Conventions, Debates, Money — What Will Matter in November?

11 mins read



The Republican National Convention was such a dazzling display of compelling political theater — freed hostages, a pardon ceremony, a naturalization ceremony – one could be forgiven for half-expecting to see fire-eaters, lion tamers or a 3-by-5-foot Publishers Clearing House check suddenly bestowed upon an exuberant supporter. It’s hard not to imagine President Trump getting a polling boost from an effective convention, but it’s also hard to know whether it will make a difference two months from now. 

Traditional campaign metrics didn’t matter in 2016, when Donald Trump defeated Hillary Clinton, and it’s not clear that they will make a difference this year. Four years ago Clinton certainly set herself up for victory — with endorsements from important people, more campaign offices in battleground states, more money and more than 50 boffo math geeks on her bigger data team. Things didn’t work out so well, though. 

Trump had a great convention this week, but in Trump’s America, nothing that happened last week matters now. Remember last week? Trump declared a boycott of Goodyear tires, refused to distance himself from the conspiracy cult of QAnon — deemed a domestic terrorist threat by the FBI — and accused the Food and Drug Administration of being the Deep State working against his reelection. Pretty basic stuff by his standards. There will be plenty more of this in the days and weeks to come, a continual washing away of whatever came before.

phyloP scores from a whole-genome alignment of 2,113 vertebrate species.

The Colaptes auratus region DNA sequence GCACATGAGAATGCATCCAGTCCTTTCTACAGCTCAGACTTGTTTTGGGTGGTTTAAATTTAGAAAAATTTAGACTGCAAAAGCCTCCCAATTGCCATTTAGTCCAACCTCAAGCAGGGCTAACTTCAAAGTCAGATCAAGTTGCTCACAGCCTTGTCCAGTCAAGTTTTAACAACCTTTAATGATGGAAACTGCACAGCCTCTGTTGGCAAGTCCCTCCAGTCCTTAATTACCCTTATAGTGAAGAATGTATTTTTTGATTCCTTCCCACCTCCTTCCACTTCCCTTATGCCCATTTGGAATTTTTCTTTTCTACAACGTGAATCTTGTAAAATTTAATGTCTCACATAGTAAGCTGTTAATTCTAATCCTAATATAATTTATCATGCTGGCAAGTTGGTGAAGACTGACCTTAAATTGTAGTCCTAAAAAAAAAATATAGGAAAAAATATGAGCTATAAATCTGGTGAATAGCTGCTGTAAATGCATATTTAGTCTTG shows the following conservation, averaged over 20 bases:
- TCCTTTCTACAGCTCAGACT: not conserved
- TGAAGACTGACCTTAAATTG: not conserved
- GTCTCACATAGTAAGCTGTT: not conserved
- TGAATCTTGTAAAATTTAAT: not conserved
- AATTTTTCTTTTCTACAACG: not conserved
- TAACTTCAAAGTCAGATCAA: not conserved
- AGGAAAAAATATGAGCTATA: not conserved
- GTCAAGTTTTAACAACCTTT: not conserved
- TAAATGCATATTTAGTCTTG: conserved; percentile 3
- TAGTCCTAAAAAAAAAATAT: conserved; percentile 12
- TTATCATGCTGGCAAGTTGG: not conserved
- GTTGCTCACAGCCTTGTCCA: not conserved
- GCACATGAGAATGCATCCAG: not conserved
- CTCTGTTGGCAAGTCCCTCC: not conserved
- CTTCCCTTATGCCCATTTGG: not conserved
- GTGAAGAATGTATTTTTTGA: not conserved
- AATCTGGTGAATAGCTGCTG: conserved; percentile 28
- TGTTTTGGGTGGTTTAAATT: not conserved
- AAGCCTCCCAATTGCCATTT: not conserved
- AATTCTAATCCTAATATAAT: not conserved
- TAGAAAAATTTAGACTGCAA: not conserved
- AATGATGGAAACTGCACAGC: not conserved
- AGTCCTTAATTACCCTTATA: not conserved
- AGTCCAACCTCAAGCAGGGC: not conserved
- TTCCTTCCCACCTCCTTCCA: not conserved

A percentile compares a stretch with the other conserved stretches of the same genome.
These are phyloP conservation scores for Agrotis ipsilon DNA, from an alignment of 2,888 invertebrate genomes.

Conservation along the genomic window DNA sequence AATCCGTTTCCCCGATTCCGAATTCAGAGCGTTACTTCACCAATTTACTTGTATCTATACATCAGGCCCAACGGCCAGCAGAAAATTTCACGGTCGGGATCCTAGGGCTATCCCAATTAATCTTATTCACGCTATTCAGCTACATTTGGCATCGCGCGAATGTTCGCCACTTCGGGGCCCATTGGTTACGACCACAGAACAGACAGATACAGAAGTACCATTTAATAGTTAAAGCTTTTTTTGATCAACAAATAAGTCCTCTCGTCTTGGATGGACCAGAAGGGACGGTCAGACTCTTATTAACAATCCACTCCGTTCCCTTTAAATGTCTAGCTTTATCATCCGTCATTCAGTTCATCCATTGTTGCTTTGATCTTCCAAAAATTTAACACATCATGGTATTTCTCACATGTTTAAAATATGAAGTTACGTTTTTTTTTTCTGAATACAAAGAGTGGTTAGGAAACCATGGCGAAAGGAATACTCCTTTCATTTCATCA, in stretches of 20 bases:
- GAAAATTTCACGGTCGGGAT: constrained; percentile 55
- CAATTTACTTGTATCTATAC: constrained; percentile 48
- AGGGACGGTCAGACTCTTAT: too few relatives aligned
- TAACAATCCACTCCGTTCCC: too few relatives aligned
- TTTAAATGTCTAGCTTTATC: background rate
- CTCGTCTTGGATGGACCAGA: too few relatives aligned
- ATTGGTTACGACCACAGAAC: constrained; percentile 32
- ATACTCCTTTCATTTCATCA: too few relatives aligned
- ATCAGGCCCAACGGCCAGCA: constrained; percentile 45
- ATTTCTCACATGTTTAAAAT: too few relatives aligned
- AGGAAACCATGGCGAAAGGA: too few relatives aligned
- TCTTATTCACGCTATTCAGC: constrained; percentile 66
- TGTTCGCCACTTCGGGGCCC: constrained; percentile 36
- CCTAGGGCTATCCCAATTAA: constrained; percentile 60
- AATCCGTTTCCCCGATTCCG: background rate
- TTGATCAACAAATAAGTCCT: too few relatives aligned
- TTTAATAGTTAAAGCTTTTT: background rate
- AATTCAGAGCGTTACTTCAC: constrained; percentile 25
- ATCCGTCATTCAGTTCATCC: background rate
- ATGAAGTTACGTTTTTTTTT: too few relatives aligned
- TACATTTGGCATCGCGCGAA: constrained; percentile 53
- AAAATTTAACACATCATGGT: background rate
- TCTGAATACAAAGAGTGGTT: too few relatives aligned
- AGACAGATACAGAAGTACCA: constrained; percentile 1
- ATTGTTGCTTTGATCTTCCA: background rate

What came before in political campaigns lost its importance in 2016 and that trend is likely to evolve even more this cycle. During the Republican primary back then Trump skipped all the diners and pancake breakfasts that you had to visit and participate in to win in Iowa and New Hampshire, thus launching your path to the nomination. While other candidates were cramped into small gatherings at churches and public libraries, Trump held made-for-TV rallies and won.

What Trump disdains in small gatherings he makes up for in headliner events. He started this week in Charlotte (the original location of his convention before it was relocated to Florida for fewer pandemic protections, then canceled and reimagined for Washington, D.C.) where nominating and delegate business was still taking place. After his formal nomination Monday he rambled on in a spontaneous acceptance speech about how the Democrats are going to steal the election. He’s busting on former Vice President Joe Biden for not campaigning in person and attending any part of the DNC events in Milwaukee. Find me the voter who will remember, let alone resent, that Biden didn’t make it to Milwaukee.